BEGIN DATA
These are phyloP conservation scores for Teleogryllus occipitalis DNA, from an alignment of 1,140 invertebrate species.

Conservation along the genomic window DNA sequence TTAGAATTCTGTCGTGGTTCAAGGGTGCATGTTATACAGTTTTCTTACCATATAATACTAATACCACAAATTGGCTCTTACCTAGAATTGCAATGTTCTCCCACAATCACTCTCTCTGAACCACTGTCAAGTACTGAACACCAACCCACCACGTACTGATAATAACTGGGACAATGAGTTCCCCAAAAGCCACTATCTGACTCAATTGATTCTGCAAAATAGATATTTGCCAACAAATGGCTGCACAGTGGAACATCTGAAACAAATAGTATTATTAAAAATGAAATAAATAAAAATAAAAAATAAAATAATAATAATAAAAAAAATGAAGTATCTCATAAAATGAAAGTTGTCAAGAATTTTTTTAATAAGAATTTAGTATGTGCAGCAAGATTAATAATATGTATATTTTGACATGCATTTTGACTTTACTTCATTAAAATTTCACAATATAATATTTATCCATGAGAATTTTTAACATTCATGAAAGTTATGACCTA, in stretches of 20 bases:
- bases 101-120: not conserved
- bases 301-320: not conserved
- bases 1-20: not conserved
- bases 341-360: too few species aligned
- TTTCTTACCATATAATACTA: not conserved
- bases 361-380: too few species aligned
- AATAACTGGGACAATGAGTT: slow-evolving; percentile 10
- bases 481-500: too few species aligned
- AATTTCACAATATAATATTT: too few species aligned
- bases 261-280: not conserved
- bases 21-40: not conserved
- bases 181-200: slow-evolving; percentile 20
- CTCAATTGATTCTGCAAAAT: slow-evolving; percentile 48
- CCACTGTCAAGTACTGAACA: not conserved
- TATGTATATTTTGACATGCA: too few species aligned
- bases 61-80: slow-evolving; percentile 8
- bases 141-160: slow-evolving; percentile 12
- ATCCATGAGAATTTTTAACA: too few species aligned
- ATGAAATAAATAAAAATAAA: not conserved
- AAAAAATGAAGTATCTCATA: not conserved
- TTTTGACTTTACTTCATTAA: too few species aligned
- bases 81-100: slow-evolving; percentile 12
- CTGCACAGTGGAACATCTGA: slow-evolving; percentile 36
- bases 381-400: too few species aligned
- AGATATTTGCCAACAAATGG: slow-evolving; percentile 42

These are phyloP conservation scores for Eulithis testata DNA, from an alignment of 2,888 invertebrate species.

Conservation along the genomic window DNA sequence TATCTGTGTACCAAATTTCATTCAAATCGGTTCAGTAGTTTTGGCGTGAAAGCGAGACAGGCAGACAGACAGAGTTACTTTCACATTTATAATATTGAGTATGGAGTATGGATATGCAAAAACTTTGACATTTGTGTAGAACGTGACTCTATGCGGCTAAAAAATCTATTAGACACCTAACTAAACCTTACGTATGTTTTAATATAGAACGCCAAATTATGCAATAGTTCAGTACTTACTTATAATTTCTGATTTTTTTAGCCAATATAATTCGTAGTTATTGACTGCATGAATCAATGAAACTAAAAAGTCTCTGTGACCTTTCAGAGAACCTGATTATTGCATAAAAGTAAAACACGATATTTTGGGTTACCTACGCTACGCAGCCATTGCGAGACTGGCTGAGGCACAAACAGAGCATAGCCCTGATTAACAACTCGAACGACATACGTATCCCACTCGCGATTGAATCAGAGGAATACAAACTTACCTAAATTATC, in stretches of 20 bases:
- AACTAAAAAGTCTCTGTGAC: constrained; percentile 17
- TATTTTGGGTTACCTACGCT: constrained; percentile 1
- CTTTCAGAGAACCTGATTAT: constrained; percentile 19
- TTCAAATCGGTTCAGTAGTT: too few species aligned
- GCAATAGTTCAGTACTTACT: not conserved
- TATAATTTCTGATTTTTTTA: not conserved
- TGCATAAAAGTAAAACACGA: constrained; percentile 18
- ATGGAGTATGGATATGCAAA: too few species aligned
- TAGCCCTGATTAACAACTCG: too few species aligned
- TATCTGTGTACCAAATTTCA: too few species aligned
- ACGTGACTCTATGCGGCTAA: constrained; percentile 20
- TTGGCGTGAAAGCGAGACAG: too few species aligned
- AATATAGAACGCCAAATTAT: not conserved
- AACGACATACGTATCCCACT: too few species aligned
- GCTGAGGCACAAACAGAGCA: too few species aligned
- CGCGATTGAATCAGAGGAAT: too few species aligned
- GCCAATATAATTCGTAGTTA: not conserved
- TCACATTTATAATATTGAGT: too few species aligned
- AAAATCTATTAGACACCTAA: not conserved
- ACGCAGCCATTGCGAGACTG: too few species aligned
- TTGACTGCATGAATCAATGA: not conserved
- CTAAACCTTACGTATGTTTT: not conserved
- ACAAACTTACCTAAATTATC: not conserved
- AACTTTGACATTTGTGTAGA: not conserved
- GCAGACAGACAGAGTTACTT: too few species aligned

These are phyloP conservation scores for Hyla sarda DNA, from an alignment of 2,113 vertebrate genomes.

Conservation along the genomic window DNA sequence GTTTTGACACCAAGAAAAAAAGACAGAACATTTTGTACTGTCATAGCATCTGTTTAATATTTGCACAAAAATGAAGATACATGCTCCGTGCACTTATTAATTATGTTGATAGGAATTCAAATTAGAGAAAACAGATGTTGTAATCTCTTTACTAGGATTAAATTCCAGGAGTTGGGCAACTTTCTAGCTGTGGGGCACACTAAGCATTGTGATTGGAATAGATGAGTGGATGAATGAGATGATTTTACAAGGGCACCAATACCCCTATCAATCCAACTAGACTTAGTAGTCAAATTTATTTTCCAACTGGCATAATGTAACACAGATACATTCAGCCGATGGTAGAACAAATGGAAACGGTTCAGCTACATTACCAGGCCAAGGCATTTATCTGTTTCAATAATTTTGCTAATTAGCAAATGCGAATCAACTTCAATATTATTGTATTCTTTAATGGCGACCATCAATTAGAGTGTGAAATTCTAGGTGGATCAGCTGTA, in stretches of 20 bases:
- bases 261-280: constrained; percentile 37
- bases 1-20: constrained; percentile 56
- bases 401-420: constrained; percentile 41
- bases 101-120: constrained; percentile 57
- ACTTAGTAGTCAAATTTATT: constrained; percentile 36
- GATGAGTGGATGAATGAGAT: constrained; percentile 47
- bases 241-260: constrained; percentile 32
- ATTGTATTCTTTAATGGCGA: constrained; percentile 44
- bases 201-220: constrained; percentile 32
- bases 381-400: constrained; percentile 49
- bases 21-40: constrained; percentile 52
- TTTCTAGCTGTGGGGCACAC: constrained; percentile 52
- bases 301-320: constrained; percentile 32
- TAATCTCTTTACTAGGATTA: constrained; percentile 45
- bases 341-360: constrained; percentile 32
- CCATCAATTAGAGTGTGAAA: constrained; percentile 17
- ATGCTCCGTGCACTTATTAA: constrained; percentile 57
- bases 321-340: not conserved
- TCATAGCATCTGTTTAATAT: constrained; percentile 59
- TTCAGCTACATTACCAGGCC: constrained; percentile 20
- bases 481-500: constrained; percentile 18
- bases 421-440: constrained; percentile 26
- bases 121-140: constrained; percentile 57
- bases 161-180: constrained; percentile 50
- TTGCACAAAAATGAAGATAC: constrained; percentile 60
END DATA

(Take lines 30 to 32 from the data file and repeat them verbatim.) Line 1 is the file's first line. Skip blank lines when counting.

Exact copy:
- AACTAAAAAGTCTCTGTGAC: constrained; percentile 17
- TATTTTGGGTTACCTACGCT: constrained; percentile 1
- CTTTCAGAGAACCTGATTAT: constrained; percentile 19